- Plan group activities like a lighted holiday walking tour or window shopping at a local mall
- Make items you can’t eat like a gingerbread house, snowflakes, decorations and ornaments
- When eating at a potluck bring a healthy dish
- Always eat all your food on a plate and don’t let the food on your plate touch, you can only have so much that way
- Stay on top of sleep and your workouts, when your not sleeping well or in your normal workout routine you will want to eat more
- When your ”bored eating” clean, take the dog for a walk, brush your teeth, drink some water or chew a piece of gum
- Don’t over restrict yourself, you will crash and burn at some point if you do
- Make a goal for January 1st and stick to it, don’t let your holiday eating continue into the New Year
- Have a great holiday season and spend some time with those you care about
Here are some tricks to help make your holiday favorites a little more healthy
- Refrigerate your gravy and after it cools skim some or a lot of the fat off the top to reduce the amount of total fat
- In your dressing use less bread and more onions, garlic, celery and
other vegetables, add fruits like cranberries and apples to sweeten and
moisten with low sodium broth and applesauce
- Skip the dark meat and skin on the turkey
- Cook your green bean casserole with potatoes instead of cream soup and top with almonds instead of fried onions
- When making mashed potatoes avoid a ton of whole milk and butter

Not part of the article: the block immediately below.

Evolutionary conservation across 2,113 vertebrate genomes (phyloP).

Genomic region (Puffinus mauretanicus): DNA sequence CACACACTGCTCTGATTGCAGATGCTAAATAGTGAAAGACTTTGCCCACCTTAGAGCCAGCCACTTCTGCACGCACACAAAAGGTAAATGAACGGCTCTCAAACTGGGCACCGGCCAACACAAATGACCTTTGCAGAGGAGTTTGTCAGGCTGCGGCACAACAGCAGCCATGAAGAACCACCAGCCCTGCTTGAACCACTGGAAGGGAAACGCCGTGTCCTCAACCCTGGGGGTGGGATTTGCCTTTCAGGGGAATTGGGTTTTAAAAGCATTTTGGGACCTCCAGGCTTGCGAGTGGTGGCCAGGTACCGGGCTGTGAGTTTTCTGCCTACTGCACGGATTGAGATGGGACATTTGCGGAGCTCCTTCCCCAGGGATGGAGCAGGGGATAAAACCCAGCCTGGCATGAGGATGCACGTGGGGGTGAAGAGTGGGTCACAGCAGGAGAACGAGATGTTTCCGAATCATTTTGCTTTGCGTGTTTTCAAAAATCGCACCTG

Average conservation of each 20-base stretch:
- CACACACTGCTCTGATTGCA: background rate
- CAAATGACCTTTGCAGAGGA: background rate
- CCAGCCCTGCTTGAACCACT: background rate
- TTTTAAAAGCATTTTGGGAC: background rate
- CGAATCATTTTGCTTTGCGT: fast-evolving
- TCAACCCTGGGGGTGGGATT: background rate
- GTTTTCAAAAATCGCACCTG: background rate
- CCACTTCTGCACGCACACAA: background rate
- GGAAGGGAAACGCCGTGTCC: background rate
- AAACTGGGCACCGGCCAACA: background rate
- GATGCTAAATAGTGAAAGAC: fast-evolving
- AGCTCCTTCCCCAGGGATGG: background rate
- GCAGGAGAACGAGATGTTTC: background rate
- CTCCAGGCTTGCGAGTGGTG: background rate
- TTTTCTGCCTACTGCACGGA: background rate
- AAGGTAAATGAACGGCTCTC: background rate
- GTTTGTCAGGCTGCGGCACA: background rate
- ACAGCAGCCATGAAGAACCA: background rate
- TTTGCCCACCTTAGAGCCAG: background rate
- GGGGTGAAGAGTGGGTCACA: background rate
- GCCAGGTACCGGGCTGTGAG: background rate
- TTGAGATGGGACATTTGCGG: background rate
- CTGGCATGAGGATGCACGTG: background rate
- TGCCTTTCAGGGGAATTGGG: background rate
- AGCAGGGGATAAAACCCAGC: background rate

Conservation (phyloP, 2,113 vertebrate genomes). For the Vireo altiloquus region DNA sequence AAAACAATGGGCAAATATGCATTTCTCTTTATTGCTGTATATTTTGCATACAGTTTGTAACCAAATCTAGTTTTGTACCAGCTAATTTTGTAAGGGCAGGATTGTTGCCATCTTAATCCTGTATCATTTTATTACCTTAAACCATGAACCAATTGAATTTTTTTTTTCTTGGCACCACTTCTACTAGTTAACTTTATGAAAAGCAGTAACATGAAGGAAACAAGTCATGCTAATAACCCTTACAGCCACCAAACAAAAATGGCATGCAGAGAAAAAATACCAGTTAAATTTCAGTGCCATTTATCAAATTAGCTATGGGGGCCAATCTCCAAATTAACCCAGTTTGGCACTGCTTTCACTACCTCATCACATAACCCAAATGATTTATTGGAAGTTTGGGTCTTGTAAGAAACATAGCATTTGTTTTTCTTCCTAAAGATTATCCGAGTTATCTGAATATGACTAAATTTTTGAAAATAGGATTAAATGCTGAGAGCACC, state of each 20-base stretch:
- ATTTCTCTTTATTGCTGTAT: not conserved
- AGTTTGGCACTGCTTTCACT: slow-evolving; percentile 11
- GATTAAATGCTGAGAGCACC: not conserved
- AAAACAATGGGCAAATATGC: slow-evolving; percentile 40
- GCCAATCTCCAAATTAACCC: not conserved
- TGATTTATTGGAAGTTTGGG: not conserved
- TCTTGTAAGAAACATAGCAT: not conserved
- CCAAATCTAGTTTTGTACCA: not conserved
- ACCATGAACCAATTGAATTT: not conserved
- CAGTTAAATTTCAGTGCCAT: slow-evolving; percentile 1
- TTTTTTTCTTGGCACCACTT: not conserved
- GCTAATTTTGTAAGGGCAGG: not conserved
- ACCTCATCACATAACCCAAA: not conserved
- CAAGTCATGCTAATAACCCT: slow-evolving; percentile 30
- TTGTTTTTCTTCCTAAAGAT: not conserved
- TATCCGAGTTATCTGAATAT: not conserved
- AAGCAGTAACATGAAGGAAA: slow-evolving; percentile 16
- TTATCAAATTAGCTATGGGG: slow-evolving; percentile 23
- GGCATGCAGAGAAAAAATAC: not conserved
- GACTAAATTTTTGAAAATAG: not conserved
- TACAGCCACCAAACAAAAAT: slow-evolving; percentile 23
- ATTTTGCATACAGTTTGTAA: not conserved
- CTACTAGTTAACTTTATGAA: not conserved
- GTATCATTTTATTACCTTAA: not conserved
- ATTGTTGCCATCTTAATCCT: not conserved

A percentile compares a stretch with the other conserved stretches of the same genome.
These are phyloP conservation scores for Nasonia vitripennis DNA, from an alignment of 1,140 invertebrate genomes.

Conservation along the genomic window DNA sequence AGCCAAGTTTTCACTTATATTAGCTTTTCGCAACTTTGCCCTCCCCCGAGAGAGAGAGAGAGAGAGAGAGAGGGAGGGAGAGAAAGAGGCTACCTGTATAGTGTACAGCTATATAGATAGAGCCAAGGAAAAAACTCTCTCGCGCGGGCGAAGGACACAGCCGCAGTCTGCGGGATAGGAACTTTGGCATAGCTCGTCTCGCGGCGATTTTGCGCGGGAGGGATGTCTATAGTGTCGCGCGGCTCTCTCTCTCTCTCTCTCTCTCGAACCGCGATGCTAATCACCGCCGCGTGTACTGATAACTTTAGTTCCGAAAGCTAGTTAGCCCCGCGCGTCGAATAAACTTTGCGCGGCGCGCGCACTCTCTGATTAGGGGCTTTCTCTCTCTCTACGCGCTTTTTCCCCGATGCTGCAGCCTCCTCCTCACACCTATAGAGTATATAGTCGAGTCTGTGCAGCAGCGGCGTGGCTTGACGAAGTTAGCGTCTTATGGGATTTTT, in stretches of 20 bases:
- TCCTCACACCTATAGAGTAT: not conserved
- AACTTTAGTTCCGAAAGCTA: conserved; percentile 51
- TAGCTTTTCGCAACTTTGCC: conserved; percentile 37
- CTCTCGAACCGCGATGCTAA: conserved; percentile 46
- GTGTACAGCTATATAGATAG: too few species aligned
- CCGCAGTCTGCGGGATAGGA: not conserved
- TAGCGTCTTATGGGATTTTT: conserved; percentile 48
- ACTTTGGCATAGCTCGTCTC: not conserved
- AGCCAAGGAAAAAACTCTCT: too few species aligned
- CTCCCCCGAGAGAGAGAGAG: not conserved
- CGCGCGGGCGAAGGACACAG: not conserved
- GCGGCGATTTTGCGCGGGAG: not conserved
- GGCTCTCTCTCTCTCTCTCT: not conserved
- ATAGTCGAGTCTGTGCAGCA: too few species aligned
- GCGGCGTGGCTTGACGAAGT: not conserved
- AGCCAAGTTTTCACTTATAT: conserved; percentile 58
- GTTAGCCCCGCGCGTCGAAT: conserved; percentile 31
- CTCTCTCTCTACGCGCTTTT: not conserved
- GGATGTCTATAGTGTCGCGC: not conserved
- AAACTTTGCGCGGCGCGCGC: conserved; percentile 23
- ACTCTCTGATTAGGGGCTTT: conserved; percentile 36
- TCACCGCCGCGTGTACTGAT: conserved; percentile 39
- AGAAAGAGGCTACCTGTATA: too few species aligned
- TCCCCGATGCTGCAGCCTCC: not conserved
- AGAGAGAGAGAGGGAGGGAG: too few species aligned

and substitute with chicken broth, garlic, garlic powder and rice milk
- Make your own graham cracker crust for desserts to lower calories
- Look for other healthy recipes online, some website I use are http://skinnyms.com/ and http://healthylivinghowto.com/ here are two I found from the Mayo Clinic
Holiday Nog — Four bananas, 1-1/2 cups skim milk or soymilk, 1-1/2 cups
plain nonfat yogurt, 1/4 teaspoon rum extract, and ground nutmeg. Blend
all ingredients except nutmeg. Puree until smooth. Top with nutmeg.
— Make a crust less pumpkin pie. Substitute two egg whites for each
whole egg in baked recipes. Replace heavy cream with evaporated skim
milk in cheesecakes and cream pies. Top cakes with fresh fruit, fruit
sauce, or a sprinkle of powdered sugar instead of fattening frosting.
I hope you were able to find a few pointers to help in your holiday
success, if you have other good ones let us know or leave a comment
Nutrient timing and the mentality in approaching a race are huge factors that determine the success of a runner. Here is a free replay of a webinar by professional endurance coach Scott Welle.
Dancers should eat a healthy diet in order to perform their best.
I’m often asked nutrition questions by teenage dancers or parents. Since I am not a registered dietician, providing a meal plan would not be appropriate. However, the International Association of Dance Medicine and Science (IADMS) has published several position papers with guidelines to answer these questions.
Question: How much should a dancer eat?
Answer: 45-50 calories/kg body weight for females and 50-55 calories/kg body weight for males on days of intense training.
Question: How many carbohydrates should a dancer eat?
Answer: 6-10 grams/kg body weight
Question: Is a low fat diet safe for dancers?
Answer: IADMS recommends a diet of 55-65% carbohydrate, 12-15% protein, and 20-30% fat. If these macronutrients are not in balance, the dancer may have difficulty maintaining enough energy to meet the demands of performing and recovering from their activity. Therefore having a diet low in any macronutrient is not recommended.
The answers provided in this post are quoted/paraphrased from “Fueling the Dancer,” a position paper created for the International Association of Dance Medicine and Science.